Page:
Test Kitchen has spent the best part of April in the field attempting to better understand pain points, needs, wants and aspirations for meal times and related processes and experiences for older people.
We had intended to leap ahead to testing our Host@Home models in April, however, we decided to take a step back to better understand the issues and problems associated with meal times, eating alone and socialisation rather than jumping ahead to testing possible solutions.
We spent time with 20 Meals on Wheels SA recipients in their homes as well as a small number of non-recipients. We also spent time with members of community groups and clubs during their meetings and group activities discussing issues around food, meal times and socialisation.
From initial impressions, we found that there were likely 3 broad categories to which peoples’ needs, wants and aspirations around meal times and socialisation could be classified:
(1) Expression of comfort with the status quo
· “when things are going along steady, you don’t go changing it”
(2) Craving greater autonomy, choice and appropriateness in the sourcing and preparation of meals
· “I’m stubborn and independent; I prefer to cook for myself……. I’m nearly ready to get back to doing that, and I shouldn’t need any help”
· “One of the big problems of cooking for one is buying food in small enough portions so as not to throw most of it away” (a commonly expressed problem)
(3) Craving greater choice, flexibility and appropriateness of social opportunities in community
· “I used to go on the day trips or camps [run by aged care service providers] but I don’t go anymore…. It’s the same stuff and the same people……… it gets boring
One of the interesting contradictions evident throughout our recent conversations is that many people describe smaller, homely environments as their ideal social environment including for the sharing of meals; however, many (often the same people) describe hosting others, or being a guest in someone else’s home for a meal, as uncomfortable or problematic, and thus would choose or preference public spaces over homes for socialising.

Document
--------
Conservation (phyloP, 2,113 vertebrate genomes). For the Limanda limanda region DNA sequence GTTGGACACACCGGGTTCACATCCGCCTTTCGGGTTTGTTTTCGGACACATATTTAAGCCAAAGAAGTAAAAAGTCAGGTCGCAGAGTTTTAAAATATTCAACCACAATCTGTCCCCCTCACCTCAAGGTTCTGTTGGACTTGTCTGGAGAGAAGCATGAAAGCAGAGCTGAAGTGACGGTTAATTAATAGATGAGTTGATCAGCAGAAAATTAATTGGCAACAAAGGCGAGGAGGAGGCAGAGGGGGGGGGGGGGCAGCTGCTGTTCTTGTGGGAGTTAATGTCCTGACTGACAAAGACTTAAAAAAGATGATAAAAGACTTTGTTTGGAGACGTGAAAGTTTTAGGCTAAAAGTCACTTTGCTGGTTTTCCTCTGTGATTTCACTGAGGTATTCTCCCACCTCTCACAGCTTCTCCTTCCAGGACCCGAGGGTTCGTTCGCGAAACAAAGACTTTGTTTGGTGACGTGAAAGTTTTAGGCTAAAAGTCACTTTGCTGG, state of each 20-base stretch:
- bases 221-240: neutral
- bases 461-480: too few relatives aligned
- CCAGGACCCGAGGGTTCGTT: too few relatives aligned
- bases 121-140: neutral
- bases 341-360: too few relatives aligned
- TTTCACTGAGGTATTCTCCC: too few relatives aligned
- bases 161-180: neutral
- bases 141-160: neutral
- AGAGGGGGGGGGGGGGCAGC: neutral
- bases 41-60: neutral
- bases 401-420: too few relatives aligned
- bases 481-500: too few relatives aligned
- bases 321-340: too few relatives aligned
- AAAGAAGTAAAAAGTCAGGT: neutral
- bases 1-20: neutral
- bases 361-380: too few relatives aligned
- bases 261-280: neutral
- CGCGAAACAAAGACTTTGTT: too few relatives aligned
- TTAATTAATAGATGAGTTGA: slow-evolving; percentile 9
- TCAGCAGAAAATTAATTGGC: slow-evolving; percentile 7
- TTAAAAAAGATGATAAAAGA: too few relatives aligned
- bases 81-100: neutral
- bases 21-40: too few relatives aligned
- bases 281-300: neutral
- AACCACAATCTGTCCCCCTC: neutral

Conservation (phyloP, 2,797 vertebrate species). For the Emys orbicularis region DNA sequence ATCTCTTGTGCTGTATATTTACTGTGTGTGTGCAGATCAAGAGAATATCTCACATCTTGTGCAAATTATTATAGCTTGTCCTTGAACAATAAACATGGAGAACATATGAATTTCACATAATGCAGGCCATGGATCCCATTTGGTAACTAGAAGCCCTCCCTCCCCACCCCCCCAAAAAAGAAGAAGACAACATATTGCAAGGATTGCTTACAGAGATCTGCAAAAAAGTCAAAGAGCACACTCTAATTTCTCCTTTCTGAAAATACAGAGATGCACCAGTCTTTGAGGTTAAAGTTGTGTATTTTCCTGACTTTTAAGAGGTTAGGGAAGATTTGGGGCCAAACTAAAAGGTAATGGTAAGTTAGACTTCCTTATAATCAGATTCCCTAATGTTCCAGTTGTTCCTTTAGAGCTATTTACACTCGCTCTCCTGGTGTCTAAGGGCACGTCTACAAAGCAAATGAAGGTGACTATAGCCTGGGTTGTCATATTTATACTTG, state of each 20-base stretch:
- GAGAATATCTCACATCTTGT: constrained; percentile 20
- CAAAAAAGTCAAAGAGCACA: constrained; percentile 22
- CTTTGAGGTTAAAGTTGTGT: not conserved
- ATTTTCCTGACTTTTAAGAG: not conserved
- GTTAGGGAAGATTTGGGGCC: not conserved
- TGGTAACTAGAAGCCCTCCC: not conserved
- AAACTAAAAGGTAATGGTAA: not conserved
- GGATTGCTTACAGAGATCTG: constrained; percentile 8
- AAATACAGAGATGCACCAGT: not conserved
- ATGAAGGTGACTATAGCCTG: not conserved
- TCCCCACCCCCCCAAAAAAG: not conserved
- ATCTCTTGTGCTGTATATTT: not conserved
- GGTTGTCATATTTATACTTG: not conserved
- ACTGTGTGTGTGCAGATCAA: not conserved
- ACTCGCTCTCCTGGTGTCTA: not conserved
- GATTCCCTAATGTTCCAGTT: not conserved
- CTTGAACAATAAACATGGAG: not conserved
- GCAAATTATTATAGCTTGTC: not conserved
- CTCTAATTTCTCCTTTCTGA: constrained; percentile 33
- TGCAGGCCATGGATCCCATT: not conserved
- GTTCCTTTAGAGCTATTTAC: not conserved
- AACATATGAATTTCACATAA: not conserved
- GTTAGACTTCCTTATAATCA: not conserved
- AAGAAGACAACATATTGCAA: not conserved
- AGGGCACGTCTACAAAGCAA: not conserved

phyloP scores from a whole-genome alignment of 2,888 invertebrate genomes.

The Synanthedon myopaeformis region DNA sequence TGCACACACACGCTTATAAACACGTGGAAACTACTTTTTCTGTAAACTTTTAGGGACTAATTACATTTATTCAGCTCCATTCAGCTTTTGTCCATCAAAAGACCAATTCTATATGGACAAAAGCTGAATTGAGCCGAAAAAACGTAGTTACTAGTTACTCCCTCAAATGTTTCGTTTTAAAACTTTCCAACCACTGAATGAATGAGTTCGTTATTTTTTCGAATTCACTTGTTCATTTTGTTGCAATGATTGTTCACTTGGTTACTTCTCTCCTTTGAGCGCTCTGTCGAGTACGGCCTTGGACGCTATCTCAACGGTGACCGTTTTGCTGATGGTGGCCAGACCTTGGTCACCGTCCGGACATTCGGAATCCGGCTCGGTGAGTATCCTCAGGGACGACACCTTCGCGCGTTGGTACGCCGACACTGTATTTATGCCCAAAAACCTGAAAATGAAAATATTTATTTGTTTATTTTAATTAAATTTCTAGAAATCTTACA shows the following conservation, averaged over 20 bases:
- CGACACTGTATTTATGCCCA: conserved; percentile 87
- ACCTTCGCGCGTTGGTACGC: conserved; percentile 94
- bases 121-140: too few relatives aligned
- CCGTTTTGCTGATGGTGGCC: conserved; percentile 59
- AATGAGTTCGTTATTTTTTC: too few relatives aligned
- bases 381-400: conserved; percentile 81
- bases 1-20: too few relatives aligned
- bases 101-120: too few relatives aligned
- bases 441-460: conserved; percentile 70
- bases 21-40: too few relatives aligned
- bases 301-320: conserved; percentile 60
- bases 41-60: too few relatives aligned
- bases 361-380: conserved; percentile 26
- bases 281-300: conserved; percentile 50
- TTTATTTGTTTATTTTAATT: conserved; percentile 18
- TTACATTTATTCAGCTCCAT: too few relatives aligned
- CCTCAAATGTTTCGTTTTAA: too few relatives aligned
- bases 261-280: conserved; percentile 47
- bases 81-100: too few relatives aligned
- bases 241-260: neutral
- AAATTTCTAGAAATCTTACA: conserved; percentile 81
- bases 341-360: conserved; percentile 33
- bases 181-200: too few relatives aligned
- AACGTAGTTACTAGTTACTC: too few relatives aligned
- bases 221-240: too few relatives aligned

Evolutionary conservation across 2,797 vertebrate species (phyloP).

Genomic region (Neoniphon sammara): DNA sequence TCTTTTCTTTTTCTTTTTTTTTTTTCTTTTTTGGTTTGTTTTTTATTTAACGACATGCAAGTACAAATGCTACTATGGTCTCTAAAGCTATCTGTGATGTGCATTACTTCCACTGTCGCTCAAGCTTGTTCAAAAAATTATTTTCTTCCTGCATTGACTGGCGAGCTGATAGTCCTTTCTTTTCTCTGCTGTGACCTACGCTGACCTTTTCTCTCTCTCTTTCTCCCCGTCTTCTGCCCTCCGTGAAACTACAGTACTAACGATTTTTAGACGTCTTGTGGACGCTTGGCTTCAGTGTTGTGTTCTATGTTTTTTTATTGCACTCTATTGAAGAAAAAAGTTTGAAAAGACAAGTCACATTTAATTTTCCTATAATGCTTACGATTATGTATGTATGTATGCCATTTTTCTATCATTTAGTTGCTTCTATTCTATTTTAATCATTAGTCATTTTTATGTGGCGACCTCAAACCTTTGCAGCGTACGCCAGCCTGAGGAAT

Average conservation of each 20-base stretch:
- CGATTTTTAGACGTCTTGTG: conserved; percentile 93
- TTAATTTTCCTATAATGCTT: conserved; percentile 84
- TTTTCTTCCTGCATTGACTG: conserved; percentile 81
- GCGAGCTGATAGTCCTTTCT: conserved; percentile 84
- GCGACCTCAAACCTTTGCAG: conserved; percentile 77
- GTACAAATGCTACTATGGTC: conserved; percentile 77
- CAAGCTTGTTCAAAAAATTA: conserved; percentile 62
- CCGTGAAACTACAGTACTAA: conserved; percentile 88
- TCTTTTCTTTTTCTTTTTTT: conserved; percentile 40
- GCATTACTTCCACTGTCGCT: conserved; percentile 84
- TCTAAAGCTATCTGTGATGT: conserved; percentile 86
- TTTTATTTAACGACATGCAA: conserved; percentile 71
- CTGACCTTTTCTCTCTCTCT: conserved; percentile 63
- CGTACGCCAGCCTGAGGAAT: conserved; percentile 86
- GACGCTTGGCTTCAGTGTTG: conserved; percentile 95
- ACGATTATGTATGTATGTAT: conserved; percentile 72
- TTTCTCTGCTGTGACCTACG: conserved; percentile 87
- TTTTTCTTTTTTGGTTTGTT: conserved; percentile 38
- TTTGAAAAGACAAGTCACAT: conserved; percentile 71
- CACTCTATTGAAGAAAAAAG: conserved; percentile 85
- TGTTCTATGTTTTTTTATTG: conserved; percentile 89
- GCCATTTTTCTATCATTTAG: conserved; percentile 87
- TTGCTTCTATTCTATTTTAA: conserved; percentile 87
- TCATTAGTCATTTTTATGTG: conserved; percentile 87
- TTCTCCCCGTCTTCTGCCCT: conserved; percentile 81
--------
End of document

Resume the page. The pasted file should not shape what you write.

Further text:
One lady (89y) described a recent experience with a group of ladies who regularly meet at a shopping centre café before doing their weekly shopping. One week, they instead decided to return to the home of one of the ladies for afternoon tea – “she insisted on hosting and putting on a full spread, when we said all we needed was a hot or cold drink and a chat, but she’s from the country you see and she said it wouldn’t be a proper afternoon tea…….. so you feel guilty being there, being hosted and waited upon when you know she’s not up to it”.
Some of the people we met this past month were attendees at our first social lunch hosted by Meals on Wheels in a community public venue. One lady (85y), said it took a lot of pushing from her family to get her there …”its not the sort of thing I would normally do…, but I thoroughly enjoyed it…it really gave me a boost and I would willingly do it again”.
In addition to this we have made some advancements in scoping and understanding possible value propositions to key supporting customers. This will factor into the business model development and service delivery models.
In this month of May, we will be taking our newest information and learning back to the design table (and the Ageing Challenge co-design workshop on May 12th) to translate into service prototypes.
On May 30th Test Kitchen (in conjunction with Meals on Wheels SA Port Augusta branch) will be at the Augusta Markets to share our ideas, concepts and prototypes for a better social dining future for older residents. We hope to stimulate lots of interest and discussion and to get our ‘co-design’ juices flowing!
So if this is your thing come along to the Augusta Markets on Saturday May 30th 9:00 am – 2:00 pm http://www.rdafn.com.au/augusta-markets
Test Kitchen aiming to help reclaim meal times as positive social and sensory experiences